I'd sooner gather anything, Like primroses, or news perhaps, Or even wool (when suffering A momentary mental lapse); But could forego my share of moss, Nor ever realize the loss.
'Tis a botanical disease, And worthy of remark as such; Lending a dignity to trees, To ruins a romantic touch. A timely adjunct, I've no doubt, But not worth writing home about.
Of all the Stones I ever met, In calm repose upon the ground, I really never found one yet With a desire to roll around; Theirs is a stationary rôle,— (A joke,—and feeble on the whole).
But, if I were a stone, I swear I'd sooner move and view the World Than sit and grow the greenest hair That ever Nature combed and curled. I see no single saving grace In being known as "Mossyface!"
Instead, I might prove useful for A weapon in the hand of Crime, A paperweight, a milestone, or A missile at Election time; In each capacity I could Do quite incalculable good.
When well directed from the Pit, I might promote a welcome death, If fortunate enough to hit Some budding Hamlet or Macbeth, Who twice each day the playhouse fills,— (For further Notice See Small Bills).
At concerts, too, if you prefer, I could prevent your growing deaf, By silencing the amateur Before she reached that upper F.; Or else, in lieu of half-a-brick, Restrain some local Kubelik.
Then, human stones, take my advice, (As you should always do, indeed); This proverb may be very nice, But don't you pay it any heed, And, tho' you make the critics cross, Roll on, and never mind the moss.

"After Dinner Sit a While; After Supper Walk a Mile."

After luncheon sit awhile, 'Tis an admirable plan; After dinner walk a mile— But make certain that you can. (Were you not this maxim taught;— "Good is Wrought by want of Port.")
After dinner think on this; Join the ladies with a smile, And remember that a Miss Is as good as any mile. (Thus you may be led to feel What Amis felt for Amile.)
Never fear of being shy At the houses where you dine; You'll recover by-and-bye, With the second glass of wine; And can recognize with bliss That a Meal is not amiss.

"It is Never Too Late to Mend."

Since it can never be too late To change your life, or else renew it, Let the unpleasant process wait Until you are compelled to do it. The State provides (and gratis too) Establishments for such as you.
Remember this, and pluck up heart, That, be you publican or parson, Your ev'ry art must have a start, From petty larceny to arson; And even in the burglar's trade, The cracksman is not born, but made.
So, if in your career of crime, You fail to carry out some "coup", Then try again a second time, And yet again, until you do; And don't despair, or fear the worst, Because you get found out at first.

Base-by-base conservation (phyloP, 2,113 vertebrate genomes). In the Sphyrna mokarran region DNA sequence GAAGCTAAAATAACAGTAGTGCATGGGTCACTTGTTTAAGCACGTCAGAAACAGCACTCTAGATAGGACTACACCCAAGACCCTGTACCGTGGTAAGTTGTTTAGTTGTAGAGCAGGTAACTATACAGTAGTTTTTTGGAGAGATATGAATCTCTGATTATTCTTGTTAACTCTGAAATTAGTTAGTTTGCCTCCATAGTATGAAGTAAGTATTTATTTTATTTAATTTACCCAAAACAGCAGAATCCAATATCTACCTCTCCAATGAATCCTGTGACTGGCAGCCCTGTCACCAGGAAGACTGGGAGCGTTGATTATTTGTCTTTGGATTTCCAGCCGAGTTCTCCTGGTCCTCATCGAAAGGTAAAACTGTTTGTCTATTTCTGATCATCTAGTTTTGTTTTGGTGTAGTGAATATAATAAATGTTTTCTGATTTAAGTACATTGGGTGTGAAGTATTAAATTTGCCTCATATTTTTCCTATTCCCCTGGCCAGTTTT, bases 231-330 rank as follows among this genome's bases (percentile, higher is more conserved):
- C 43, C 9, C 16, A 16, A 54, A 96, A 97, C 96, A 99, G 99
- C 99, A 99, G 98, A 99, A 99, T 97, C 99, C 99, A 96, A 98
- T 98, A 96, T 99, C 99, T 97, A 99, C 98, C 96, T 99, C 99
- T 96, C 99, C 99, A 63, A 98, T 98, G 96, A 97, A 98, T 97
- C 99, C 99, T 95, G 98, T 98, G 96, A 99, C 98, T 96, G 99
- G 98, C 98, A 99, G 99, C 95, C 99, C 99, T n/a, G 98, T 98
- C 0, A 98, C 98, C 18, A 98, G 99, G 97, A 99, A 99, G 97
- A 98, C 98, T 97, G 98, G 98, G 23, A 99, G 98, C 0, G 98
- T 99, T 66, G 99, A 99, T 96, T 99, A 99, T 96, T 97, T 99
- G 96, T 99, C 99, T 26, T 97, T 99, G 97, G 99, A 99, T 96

Perhaps the battle will not go, On all occasions, to the strongest; You may be fairly certain tho' That He Laughs Last who laughs the Longest. So keep a good reserve of laughter, Which may be found of use hereafter.
Believe me that, howe'er well meant, A Good Resolve is always brief; Don't let your precious hours be spent In turning over a new leaf. Such leaves, like Nature's, soon decay, And then are only in the way.
The Road to—well, a certain spot, (A Road of very fair dimensions), Has, so the proverb tells us, got A parquet-floor of Good Intentions. Take care, in your desire to please, You do not add a brick to these.
For there may come a moment when You shall be mended willy-nilly, With many more misguided men, Whose skill is undermined with skilly. Till then procrastinate, my friend; "It Never is Too Late to Mend!"

"A Bad Workman Complains of his Tools."

This Pen of mine is simply grand, I never loved a pen so much; This Paper (underneath my hand) Is really a delight to touch; And never in my life, I think, Did I make use of finer ink.
The Subject upon which I write Is everything that I could choose; I seldom knew my Wits more bright, More cosmopolitan my Views; Nor ever did my Head contain So surplus a supply of Brain!


There are many more Maxims to which I would like to accord a front place, But alas! I have got To omit a whole lot, For the lack of available space; And the rest I am forced to boil down and condense To the following Essence of Sound without Sense:
Now the Pitcher that journeys too oft To the Well will get broken at last. But you'll find it a fact That, by using some tact, Such a danger as this can be past. (There's an obvious way, and a simple, you'll own, Which is, if you're a Pitcher, to Let Well alone.)
Half a loafer is never well-bred, And Self-Praise is a Dangerous Thing. And the Mice are at play When the Cat is away, For a moment, inspecting a King. (Tho' if Care kills a Cat, as the Proverbs declare, It is right to suppose that the King will take care.)
Don't Halloo till you're out of the Wood, When a Stitch in Good Time will save nine, While a Bird in the Hand Is worth Two, understand, In the Bush that Needs no Good Wine. (Tho' the two, if they Can sing but Won't, have been known, By an accurate aim to be killed with one Stone.)